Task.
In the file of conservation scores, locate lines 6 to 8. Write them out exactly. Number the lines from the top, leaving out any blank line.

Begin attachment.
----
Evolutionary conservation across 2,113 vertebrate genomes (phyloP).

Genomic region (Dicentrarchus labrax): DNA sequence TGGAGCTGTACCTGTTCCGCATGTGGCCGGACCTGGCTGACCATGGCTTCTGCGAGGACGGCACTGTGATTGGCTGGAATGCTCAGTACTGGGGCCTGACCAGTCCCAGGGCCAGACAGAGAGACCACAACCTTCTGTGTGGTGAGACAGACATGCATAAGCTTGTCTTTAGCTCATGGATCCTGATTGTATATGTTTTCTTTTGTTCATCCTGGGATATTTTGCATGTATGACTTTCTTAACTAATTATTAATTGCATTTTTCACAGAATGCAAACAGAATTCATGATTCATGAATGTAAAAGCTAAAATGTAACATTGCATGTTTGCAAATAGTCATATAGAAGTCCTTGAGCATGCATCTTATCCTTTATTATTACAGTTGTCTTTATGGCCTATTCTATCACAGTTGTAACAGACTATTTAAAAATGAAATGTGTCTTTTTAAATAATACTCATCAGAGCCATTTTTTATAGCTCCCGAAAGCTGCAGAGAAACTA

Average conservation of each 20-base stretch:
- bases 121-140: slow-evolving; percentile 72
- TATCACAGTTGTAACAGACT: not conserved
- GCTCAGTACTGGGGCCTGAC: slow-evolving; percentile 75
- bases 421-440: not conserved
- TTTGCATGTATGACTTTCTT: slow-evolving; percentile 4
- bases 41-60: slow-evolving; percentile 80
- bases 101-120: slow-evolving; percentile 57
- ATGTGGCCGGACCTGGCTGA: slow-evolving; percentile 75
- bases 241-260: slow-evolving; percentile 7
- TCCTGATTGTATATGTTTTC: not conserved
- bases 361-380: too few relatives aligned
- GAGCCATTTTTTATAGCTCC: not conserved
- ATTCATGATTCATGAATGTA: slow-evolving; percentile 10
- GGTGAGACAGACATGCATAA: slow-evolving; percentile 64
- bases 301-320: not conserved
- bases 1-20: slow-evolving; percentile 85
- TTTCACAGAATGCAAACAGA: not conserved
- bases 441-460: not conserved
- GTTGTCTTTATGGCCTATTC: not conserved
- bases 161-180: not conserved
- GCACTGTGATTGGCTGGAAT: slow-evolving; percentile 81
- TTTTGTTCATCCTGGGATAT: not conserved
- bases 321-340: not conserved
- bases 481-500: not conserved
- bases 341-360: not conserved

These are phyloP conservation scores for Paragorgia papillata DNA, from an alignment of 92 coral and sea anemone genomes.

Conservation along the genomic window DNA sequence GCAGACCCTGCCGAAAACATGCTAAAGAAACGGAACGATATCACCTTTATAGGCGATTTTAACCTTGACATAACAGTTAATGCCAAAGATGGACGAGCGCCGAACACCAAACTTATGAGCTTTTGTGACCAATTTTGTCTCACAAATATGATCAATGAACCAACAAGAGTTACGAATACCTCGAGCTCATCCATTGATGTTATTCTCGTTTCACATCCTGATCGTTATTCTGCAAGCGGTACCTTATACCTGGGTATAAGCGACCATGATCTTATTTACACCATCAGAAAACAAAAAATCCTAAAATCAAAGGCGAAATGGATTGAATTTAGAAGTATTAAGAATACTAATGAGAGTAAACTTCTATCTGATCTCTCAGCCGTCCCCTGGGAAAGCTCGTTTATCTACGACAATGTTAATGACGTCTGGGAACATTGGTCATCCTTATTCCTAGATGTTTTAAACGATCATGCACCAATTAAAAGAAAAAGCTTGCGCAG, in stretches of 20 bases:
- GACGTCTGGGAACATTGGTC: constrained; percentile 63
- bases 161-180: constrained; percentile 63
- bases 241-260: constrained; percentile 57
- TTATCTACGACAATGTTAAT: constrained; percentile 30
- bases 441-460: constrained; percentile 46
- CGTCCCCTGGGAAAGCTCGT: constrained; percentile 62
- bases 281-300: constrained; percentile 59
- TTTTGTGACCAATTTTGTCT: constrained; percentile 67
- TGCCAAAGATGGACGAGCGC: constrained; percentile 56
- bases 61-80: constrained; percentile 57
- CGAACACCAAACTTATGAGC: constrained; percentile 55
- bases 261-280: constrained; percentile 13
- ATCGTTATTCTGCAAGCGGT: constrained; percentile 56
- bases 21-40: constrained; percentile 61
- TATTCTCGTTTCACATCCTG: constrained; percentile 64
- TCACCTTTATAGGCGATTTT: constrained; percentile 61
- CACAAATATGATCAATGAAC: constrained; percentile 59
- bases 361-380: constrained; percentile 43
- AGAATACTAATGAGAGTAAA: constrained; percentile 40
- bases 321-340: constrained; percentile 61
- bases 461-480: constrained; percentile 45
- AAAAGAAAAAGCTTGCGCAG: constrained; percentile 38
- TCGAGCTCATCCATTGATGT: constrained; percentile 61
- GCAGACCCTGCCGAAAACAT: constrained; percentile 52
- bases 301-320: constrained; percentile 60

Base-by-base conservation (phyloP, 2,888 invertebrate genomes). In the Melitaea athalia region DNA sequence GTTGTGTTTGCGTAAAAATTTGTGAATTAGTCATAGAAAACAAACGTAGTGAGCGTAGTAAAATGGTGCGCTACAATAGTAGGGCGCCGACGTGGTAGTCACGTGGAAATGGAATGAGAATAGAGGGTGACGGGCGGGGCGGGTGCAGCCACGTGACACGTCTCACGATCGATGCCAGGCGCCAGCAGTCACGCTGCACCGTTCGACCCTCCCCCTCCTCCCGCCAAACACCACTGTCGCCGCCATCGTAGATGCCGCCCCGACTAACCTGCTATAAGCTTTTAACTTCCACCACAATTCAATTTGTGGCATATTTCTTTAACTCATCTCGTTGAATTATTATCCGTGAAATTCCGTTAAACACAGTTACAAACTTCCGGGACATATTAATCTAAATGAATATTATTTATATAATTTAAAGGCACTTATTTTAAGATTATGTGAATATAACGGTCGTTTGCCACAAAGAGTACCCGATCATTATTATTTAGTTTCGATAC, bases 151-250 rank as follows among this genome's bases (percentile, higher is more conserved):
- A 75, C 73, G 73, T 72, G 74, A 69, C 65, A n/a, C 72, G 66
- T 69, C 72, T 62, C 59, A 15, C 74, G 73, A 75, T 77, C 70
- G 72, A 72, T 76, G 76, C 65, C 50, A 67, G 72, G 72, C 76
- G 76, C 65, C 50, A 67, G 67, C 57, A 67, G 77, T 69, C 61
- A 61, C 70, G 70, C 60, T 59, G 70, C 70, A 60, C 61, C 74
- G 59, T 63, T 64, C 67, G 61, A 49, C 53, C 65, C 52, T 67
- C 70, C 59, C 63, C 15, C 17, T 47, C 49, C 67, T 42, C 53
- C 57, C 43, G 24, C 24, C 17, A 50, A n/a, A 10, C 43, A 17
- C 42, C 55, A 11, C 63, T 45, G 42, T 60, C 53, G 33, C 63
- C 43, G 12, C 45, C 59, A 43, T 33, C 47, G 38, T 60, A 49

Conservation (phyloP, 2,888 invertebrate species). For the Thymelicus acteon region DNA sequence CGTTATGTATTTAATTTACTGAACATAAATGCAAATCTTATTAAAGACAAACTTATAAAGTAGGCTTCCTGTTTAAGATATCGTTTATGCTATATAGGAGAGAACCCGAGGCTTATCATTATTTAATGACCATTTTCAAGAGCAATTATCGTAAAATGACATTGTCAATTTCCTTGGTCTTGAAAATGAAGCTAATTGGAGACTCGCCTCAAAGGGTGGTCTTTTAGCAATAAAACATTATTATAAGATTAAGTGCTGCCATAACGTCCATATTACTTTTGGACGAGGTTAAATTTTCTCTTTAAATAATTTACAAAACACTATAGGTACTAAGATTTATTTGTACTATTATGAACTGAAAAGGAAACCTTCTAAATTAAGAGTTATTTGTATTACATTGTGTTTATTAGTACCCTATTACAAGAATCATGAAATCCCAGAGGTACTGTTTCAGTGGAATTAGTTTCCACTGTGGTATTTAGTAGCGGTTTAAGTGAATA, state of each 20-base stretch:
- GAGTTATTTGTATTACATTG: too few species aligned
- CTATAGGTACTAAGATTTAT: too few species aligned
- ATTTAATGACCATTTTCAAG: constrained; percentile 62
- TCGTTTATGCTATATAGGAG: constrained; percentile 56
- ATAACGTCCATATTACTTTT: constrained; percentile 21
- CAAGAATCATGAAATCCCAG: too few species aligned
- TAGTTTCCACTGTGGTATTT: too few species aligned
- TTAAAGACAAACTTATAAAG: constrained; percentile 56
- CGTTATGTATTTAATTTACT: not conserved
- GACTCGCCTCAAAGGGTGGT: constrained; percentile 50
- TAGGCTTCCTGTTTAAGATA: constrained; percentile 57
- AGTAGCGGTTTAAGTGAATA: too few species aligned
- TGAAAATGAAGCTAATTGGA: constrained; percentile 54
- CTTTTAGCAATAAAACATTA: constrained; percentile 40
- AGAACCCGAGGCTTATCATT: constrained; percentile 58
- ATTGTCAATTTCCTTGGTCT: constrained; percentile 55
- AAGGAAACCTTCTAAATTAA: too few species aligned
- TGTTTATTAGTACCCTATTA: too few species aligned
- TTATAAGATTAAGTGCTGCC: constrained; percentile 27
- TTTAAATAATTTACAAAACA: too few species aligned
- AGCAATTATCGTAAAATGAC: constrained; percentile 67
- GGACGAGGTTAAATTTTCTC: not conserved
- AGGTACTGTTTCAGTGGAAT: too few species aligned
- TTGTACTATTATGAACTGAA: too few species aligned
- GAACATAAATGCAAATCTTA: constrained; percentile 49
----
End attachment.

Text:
- GCTCAGTACTGGGGCCTGAC: slow-evolving; percentile 75
- bases 421-440: not conserved
- TTTGCATGTATGACTTTCTT: slow-evolving; percentile 4